In a speech at her Tory party’s annual conference which rattled the corporate cages of the Big Six British energy providers, she revived a manifesto pledge which many observers thought had died when the Conservatives lost their Westminster majority in this summer’s election.
May said: “While we are in favour of free markets we will always take action to fix them when they are broken, we will always take on monopolies and vested interests when they are holding people back,”
“One of the greatest examples in Britain today is the broken energy market,” she said, adding that a price cap would help end “rip-off energy prices.”
But there was very little detail in May’s speech about how many people the cap will cover and whether it will be an absolute cap or a limit on price rises.
May’s announcement put the skids under Big Six energy company shares prices, with Scottish/British Gas-owner Centrica closing down more than 6% while SSE closed down more than 3.2%.
A spokesman for SSE – the Perth-based utility company – said: “We will look carefully at what is proposed by government and detailed consultation is required to help avoid any unintended consequences.
“We believe in competition not caps, so if there is to be any intervention it should be simple to administer, time-limited, and maintain the principles of a competitive energy market to best serve customers’ interests.”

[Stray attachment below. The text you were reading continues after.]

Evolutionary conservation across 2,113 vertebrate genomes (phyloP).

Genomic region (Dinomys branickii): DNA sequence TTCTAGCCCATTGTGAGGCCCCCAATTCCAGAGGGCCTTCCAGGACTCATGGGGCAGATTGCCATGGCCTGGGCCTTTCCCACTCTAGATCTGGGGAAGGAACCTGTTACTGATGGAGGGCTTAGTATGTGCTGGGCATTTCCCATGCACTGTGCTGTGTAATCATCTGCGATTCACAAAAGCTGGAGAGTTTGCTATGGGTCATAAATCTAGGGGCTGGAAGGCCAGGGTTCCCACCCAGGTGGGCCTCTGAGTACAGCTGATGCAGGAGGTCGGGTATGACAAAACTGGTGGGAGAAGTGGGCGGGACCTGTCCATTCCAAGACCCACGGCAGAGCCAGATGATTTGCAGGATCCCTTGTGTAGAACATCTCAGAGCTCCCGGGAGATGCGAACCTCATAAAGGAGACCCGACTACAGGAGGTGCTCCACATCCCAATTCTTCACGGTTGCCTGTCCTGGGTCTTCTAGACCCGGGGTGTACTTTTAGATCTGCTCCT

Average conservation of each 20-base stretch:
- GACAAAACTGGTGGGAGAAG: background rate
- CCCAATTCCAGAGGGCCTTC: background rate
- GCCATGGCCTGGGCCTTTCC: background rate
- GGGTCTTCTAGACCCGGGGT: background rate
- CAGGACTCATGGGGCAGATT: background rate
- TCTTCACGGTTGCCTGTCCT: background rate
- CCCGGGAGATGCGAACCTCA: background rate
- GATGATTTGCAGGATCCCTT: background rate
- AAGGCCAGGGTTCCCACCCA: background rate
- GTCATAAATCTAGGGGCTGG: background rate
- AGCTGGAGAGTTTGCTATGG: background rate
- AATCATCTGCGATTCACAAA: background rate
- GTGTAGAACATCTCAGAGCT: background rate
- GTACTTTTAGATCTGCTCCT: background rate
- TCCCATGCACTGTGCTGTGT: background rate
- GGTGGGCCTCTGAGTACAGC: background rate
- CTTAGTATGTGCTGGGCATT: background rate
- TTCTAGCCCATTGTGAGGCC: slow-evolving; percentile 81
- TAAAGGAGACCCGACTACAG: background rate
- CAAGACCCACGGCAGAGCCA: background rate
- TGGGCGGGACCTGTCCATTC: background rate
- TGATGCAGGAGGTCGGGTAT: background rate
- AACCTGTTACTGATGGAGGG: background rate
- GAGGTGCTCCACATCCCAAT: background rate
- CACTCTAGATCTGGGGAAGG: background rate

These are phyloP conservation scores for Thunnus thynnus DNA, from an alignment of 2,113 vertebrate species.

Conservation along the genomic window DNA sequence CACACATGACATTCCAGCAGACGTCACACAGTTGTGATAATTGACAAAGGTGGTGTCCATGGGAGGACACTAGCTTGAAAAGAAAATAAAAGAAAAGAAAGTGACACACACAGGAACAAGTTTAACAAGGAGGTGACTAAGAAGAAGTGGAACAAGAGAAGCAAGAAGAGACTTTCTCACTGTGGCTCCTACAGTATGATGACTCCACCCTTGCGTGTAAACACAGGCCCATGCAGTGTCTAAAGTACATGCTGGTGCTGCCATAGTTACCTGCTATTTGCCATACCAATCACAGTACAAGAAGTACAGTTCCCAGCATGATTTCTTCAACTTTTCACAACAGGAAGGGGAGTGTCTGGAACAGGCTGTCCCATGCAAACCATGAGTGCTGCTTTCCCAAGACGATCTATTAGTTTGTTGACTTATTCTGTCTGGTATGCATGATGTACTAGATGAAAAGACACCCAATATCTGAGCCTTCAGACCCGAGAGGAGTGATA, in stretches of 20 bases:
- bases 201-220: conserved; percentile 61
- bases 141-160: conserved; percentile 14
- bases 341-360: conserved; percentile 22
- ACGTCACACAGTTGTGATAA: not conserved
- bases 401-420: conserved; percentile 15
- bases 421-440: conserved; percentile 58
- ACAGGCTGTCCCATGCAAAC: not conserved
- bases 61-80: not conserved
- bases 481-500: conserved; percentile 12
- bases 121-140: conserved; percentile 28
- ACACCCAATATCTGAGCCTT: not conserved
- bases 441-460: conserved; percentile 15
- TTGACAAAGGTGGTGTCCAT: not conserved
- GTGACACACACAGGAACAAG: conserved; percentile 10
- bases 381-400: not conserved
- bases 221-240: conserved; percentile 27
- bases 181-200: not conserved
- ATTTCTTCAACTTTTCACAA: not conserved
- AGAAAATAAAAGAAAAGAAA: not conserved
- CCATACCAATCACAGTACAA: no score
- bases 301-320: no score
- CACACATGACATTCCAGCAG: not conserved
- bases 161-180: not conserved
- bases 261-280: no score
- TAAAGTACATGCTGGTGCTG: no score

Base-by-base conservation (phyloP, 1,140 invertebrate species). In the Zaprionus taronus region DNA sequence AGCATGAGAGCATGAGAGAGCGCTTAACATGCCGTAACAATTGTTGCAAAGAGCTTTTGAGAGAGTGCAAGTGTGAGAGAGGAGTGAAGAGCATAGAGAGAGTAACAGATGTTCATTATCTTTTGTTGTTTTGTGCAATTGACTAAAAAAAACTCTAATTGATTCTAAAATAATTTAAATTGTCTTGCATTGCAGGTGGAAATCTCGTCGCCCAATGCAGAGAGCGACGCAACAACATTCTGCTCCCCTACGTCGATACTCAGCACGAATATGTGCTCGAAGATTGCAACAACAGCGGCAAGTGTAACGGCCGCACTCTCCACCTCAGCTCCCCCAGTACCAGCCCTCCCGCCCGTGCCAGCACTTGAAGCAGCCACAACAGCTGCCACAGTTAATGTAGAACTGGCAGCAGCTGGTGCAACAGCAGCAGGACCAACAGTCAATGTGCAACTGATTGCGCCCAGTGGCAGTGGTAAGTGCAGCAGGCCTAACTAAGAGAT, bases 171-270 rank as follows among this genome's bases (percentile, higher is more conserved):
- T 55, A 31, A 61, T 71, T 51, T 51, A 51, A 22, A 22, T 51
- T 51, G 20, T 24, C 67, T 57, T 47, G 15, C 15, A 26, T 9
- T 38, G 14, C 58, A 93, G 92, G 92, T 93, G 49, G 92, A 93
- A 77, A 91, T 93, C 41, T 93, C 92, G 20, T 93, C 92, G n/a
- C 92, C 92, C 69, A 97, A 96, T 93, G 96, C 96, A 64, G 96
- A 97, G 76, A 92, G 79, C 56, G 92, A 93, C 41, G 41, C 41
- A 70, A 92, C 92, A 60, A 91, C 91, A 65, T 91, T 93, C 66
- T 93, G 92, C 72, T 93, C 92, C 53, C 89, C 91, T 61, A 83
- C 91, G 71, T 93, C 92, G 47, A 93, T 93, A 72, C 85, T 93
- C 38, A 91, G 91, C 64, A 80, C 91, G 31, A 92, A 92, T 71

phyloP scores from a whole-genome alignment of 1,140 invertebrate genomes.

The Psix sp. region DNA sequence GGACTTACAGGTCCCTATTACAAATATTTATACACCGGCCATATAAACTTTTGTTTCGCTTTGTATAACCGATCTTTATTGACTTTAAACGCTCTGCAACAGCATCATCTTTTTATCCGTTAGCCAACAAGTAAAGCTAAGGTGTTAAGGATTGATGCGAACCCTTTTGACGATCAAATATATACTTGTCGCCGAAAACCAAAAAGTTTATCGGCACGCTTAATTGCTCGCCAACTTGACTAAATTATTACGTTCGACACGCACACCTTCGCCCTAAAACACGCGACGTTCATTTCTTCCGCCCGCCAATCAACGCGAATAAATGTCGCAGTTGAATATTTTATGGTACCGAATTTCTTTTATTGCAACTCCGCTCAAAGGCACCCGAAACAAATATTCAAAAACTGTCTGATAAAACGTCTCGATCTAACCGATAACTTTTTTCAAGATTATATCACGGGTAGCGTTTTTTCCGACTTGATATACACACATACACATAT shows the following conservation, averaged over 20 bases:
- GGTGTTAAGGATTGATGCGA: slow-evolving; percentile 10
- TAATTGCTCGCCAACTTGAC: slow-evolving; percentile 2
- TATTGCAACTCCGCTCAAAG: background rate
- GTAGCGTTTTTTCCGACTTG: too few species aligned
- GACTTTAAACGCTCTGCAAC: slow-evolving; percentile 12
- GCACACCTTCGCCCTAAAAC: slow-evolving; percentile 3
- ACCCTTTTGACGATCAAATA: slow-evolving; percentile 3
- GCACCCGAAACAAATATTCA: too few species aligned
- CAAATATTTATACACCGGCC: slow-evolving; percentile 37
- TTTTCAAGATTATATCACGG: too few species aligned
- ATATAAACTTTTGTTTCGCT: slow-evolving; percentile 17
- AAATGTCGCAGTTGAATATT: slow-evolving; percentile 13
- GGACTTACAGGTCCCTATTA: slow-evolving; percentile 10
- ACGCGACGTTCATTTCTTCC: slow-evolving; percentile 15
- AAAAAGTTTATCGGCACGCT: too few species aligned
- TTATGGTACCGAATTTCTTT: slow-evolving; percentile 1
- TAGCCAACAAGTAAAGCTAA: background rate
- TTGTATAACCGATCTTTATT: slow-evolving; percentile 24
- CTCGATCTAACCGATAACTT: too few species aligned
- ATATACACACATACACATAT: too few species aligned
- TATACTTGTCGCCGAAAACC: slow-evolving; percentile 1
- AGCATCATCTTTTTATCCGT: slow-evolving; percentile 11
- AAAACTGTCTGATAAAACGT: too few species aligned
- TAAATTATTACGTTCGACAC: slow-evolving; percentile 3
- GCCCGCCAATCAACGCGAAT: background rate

However, the move was warmly welcomed by Ovo Energy – the independent provider which this year has been acclaimed as Energy Supplier of the Year, for the third year running at the uSwitch Energy Awards.
Stephen Fitzpatrick, Chief Executive of OVO Energy, said: “It is clear that 18 years of light-touch regulation has not delivered an energy market that works for most consumers. This intervention will stimulate innovation and promote efficiency that will benefit millions of customers.
“We envision that the cap will set a ceiling on retail prices based on underlying market conditions, allowing headroom for efficient companies to operate profitably.”
“In an ideal world we wouldn’t need a price cap but it is now the most effective way to ensure customers are treated fairly and are not overcharged for their energy. I hope that the industry will adapt quickly and that price regulation will not become a permanent feature of the energy market.”
Proving energy to nearly one million customers, Ovo was set up by Fitzpatrick to be ‘fairer, greener and simpler for all’. It ranked as number one in the 2015 and 2016 Which? energy customer satisfaction surveys.
He added: Most energy companies are infuriated by what they see as government ‘meddling’ in their business, and breathed a sigh of relief when the government’s proposed price cap appeared to be watered down in the Queen’s speech.
“But the issue is not going away. Indeed political attention is ramping up and 192 backbench MPs have called for the government to deliver on its manifesto commitment and with winter fast approaching and energy bills going up by almost 10% this year, we could be facing an ‘October revolution’.
“Despite countless reviews and proposed reforms, between 60% and 70% of consumers continue to be overcharged, underserved and taken for granted by their energy supplier. It is clear that competition, in its current form, is neither serving customers nor incentivising energy companies to invest for the future.
“Poor customer experience was what drove me to set up OVO in 2009. I believed we could use technology to make energy cheaper, greener and simpler for everyone, and still do.